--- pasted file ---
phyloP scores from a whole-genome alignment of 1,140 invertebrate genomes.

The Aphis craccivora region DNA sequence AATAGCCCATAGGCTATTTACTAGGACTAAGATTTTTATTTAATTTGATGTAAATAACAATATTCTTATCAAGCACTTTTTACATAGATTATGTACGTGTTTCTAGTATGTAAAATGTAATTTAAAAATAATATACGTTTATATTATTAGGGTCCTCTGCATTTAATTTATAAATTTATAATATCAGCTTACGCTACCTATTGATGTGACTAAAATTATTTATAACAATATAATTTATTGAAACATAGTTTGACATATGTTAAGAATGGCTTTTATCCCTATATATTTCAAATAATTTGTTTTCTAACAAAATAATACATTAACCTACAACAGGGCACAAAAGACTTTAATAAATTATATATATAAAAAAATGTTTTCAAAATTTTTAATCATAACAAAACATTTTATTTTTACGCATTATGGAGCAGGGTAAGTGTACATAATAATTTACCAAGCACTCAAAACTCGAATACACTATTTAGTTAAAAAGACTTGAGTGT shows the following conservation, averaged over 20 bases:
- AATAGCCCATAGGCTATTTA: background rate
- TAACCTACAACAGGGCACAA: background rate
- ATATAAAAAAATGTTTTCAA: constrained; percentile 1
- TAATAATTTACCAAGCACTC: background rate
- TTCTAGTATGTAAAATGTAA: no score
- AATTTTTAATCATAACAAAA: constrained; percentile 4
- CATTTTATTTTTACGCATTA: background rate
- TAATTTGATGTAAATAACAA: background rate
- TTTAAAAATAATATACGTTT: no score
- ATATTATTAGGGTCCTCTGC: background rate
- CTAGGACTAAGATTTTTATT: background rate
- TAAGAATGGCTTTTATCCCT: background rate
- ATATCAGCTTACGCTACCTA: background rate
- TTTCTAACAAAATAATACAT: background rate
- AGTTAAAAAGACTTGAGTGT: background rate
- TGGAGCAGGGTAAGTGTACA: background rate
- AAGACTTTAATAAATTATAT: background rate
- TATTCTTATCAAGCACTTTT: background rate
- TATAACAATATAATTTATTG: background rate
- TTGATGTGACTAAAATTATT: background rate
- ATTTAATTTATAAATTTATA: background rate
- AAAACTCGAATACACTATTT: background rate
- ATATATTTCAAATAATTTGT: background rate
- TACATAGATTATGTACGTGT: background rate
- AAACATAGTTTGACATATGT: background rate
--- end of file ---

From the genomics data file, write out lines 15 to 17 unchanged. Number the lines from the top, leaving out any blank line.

- ATATCAGCTTACGCTACCTA: background rate
- TTTCTAACAAAATAATACAT: background rate
- AGTTAAAAAGACTTGAGTGT: background rate